With reference to cancer, the role of markers of the systemic inflammatory response in predicting outcome has become recognised [1,2] and the clinical utility of combining such markers with tumour based factors to provide improved patient counselling and personalised treatment is becoming increasingly recognised [2527]. The present results provide a framework for the further development of a paradigm that uses both patient and tumour based objective factors to predict patient prognosis.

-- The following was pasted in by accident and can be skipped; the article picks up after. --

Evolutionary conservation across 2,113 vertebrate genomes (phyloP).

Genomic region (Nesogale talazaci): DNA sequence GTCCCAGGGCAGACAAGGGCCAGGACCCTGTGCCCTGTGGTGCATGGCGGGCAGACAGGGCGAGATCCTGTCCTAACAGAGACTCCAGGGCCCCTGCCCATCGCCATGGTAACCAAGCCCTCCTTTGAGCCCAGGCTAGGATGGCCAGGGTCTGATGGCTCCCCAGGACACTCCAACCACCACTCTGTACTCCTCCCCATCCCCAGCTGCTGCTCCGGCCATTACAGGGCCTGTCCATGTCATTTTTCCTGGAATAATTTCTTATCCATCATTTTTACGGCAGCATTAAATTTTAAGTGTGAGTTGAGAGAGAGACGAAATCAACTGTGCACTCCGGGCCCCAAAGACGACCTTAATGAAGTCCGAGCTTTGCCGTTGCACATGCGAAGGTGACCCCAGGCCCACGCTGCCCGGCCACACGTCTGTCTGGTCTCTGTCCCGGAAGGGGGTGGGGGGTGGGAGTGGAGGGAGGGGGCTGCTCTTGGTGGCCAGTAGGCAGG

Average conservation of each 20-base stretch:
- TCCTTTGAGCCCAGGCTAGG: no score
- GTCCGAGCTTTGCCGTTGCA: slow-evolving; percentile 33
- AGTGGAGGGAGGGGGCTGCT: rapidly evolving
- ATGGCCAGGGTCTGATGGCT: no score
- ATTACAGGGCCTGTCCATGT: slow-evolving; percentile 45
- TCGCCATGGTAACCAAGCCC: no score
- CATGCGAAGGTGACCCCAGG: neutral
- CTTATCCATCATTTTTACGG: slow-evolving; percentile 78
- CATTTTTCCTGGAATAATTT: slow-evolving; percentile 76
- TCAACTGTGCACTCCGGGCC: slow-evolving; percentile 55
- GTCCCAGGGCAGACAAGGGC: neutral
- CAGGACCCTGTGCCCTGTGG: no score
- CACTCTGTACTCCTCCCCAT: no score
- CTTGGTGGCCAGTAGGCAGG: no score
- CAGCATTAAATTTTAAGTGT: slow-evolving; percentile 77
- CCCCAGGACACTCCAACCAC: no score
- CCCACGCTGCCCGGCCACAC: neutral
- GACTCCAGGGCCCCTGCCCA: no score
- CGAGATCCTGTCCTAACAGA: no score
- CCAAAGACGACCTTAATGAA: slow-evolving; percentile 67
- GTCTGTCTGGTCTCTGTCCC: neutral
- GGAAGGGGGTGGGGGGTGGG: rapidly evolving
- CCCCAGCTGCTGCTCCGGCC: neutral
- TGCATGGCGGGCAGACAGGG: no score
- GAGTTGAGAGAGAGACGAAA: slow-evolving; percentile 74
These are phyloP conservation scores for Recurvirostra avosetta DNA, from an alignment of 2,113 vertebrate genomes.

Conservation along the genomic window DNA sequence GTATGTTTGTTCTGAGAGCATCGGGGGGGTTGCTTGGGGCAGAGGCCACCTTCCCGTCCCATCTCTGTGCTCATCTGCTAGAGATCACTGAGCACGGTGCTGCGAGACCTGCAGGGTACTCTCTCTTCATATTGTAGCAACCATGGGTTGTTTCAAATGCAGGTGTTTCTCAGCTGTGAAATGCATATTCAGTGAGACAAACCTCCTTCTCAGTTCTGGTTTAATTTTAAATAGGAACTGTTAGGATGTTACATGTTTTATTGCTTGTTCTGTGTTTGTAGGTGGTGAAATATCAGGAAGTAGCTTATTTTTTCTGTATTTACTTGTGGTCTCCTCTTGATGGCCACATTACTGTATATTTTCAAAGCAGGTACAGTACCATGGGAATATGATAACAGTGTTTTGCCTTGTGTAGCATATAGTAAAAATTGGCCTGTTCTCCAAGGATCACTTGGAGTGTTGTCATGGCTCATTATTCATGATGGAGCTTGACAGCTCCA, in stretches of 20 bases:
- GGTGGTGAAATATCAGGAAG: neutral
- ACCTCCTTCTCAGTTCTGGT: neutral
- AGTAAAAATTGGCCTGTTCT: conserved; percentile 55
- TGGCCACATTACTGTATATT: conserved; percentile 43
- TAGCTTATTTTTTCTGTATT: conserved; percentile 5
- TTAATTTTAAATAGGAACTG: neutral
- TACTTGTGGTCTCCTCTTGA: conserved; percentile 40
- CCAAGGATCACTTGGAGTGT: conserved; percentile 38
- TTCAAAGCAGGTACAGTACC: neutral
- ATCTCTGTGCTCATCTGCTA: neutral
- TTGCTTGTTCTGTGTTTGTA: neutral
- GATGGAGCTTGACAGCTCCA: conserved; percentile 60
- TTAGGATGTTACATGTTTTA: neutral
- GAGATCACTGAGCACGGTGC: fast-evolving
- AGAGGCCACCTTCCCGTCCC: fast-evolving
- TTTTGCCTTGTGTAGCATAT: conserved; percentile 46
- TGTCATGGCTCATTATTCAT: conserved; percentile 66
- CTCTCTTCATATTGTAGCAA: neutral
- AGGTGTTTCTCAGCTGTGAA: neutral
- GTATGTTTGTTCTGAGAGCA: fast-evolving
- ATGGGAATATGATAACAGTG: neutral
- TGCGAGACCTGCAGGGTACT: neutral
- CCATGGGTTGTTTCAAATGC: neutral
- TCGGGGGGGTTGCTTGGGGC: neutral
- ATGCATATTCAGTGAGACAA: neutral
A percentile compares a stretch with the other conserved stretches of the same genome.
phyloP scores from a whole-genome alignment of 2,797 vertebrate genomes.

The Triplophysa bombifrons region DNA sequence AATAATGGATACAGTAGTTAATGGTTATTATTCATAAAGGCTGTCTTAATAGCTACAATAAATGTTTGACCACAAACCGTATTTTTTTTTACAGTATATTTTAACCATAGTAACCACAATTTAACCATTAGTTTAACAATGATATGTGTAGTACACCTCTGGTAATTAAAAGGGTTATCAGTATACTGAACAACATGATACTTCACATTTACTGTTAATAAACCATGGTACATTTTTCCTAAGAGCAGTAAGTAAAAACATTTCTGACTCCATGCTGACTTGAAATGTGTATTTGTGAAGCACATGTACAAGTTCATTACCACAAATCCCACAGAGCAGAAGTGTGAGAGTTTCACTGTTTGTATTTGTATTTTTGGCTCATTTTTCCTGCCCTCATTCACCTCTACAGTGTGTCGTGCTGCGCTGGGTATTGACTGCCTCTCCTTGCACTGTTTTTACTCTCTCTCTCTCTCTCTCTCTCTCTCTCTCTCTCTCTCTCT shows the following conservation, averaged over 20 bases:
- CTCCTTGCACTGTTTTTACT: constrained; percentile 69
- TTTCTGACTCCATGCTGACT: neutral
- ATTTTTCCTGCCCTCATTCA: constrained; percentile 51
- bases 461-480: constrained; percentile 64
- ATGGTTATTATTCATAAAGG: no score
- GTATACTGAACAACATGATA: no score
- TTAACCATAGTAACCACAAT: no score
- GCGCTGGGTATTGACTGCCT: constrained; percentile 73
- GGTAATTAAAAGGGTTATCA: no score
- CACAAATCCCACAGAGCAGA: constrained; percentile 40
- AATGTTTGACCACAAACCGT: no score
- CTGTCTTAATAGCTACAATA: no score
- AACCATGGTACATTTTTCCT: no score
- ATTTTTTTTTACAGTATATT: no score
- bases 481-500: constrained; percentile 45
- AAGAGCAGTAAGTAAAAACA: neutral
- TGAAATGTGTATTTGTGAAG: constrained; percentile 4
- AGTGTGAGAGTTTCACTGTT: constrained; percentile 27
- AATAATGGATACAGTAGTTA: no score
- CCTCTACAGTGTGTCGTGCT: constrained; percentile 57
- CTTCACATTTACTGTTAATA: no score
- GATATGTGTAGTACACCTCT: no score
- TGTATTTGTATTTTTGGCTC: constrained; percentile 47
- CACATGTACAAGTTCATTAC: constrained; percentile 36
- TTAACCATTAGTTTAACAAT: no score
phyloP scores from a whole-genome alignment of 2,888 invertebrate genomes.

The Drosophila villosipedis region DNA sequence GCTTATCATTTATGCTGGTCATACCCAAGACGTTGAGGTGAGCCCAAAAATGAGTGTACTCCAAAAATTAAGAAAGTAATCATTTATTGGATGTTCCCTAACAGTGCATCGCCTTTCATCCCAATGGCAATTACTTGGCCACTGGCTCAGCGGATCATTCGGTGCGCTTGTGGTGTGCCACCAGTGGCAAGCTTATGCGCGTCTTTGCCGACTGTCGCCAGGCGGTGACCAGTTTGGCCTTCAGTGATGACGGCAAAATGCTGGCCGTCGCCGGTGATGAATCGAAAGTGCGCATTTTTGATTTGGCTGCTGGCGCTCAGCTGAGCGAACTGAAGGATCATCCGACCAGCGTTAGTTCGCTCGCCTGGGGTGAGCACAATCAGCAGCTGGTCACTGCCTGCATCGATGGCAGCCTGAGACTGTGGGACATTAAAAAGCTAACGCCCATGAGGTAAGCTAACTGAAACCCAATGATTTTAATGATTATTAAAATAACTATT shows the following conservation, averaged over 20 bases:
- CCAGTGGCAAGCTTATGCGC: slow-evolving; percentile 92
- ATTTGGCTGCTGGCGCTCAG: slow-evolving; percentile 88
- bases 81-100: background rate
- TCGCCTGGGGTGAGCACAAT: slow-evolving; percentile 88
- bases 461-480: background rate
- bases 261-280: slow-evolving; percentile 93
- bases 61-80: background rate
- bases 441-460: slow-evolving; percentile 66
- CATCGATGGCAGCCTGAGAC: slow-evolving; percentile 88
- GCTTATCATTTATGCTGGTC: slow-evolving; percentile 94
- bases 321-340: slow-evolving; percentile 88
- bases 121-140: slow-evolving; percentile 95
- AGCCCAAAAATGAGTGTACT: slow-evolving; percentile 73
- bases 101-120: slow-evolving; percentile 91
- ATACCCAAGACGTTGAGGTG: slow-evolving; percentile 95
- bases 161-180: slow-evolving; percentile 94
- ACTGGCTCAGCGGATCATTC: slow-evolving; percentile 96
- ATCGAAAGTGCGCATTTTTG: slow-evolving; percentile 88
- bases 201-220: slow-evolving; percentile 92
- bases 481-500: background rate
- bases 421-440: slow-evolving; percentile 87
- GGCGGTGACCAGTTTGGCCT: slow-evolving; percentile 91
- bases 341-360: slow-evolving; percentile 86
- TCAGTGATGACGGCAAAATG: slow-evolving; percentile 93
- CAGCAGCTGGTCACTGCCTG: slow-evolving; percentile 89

With reference to cardiovascular and cerebrovascular disease, the prognostic value of C-reactive protein has become increasingly recognised [28]. Indeed, high sensitivity C-reactive protein has been recommended for use in the risk stratification of cardiovascular disease in certain patient groups [29]. Therefore, the present results also provide further evidence for the clinical utility of systemic inflammation-based scoring systems in predicting outcome in cardiovascular and cerebrovascular disease. Indeed, this approach with C-reactive protein and albumin as core factors, has recently been validated in the NHANES III cohort [30] and while the AUCs in the present cohort were around 0.65, this was an improvement on using a single variable alone.